Definitions of Rabies:
A cute infectious disease of the central nervous system affecting almost all mammals, including humans; it is caused by a rhabdovirus and usually spread by contamination with virus-laden saliva of bites inflicted by rabid animals; important animal vectors include the dog, cat, vampire bat, mongoose. An acute viral disease of the nervous system of warm-blooded animals (usually transmitted by the bite of a rabid animal); rabies is fatal if the virus reaches the brain
Q. What exactly is rabies? What part of the body does it affect?
Ans. Rabies is a fatal viral disease which affects the central nervous system. It causes inflammation of the brain, leading to death.
Q. How is rabies spread?
Ans. It is transmitted when infected saliva enters broken skin. This means through the bite of a rabid animal, or through its lick on an existing cut or wound. The disease is not airborne and has very rarely been spread by aerosols. It can be spread by all warm-blooded animals(especially mammals), but for humans, dogs are the most important source of infection.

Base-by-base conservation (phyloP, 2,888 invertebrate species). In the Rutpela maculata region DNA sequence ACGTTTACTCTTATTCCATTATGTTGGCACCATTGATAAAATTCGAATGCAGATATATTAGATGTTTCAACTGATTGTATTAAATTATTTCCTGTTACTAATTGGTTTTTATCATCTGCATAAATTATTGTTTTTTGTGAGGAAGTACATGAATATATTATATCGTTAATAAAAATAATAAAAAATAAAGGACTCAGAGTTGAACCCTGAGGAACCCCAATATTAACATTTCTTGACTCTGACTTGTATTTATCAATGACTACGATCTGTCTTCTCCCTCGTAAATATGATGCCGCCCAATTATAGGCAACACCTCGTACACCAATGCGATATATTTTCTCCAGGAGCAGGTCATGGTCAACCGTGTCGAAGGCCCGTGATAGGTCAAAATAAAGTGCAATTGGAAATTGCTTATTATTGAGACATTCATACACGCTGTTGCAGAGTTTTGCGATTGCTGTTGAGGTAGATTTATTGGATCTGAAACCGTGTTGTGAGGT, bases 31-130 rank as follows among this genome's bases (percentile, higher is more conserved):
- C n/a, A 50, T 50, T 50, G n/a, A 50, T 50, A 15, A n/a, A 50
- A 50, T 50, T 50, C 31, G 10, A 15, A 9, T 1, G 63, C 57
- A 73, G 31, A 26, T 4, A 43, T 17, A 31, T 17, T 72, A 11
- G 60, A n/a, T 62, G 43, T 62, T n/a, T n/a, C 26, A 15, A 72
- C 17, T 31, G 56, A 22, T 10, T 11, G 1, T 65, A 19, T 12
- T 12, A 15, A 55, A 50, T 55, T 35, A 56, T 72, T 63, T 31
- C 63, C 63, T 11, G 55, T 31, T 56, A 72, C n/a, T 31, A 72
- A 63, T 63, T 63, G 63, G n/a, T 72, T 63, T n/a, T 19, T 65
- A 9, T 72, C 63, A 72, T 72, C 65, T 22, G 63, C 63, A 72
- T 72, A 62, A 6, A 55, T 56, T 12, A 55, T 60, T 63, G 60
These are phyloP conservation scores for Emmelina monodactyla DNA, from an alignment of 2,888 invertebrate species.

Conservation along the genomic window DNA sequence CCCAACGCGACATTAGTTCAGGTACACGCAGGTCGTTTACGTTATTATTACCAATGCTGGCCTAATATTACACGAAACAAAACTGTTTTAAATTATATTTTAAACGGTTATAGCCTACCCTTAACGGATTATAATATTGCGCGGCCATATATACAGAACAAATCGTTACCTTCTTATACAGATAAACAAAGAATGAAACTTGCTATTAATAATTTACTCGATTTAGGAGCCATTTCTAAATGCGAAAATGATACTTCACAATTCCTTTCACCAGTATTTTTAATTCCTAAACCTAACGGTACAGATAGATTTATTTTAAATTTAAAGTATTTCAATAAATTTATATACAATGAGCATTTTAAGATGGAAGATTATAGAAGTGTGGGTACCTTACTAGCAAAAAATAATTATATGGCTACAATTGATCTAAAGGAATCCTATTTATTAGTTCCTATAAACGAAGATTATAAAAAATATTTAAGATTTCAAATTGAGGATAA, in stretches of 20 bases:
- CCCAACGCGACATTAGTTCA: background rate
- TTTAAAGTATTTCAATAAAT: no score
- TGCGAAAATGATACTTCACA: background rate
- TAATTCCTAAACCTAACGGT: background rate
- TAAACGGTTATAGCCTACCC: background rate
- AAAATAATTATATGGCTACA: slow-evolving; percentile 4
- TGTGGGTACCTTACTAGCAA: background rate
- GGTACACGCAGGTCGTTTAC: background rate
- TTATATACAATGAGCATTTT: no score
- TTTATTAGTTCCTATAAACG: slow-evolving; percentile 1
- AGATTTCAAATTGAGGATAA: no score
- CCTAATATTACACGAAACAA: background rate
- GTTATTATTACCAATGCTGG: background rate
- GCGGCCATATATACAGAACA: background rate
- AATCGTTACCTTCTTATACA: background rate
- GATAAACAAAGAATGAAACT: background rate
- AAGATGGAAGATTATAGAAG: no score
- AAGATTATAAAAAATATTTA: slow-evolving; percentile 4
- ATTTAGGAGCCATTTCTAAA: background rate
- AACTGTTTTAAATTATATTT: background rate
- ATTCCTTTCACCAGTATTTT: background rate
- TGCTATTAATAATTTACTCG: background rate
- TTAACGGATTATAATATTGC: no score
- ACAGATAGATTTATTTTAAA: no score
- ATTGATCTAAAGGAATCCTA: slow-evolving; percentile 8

Q. Is it curable?
Ans. Once the symptoms are developed it is not curable. However, it can be successfully prevented by prompt post-exposure treatment.
Q. What is the duration of the disease?
Ans. The “incubation period” is roughly 10 days to 1 year. It depends on the several factors includes the site of entry of the virus into the body. Generally the closer the bite is to the brain, the quicker the progress of the disease. Once clinical signs appear the disease progresses rapidly to death, generally within 5 to 7 days.
Q. What are the signs?
Ans. First there are vague, non-specific signs such as fever, nausea or pain. Thereafter, canine rabies can take one of two forms: “furious” rabies or “dumb” rabies. In the “furious” rabies form there is great restlessness, abnormal behavior, salivation, weakness of the back legs and paralysis. The dog is hyper excitable and aggressive, biting even imaginary objects. In the “dumb” form, dogs show in coordination leading to paralysis, causes respiratory failure, leading to coma and death.
Q. Does a dog showing these signs definitely have rabies?
Ans. Not necessarily. Of course, if all the signs are present there is a strong possibility of rabies. However, certain neurological or other disorders can also show several of these symptoms. Salivation can be caused by foreign bodies or ulcers in the mouth or even by poisoning. People also tend to interpret provoked biting as rabid behaviors. Hence diagnoses should be carried out only by experts.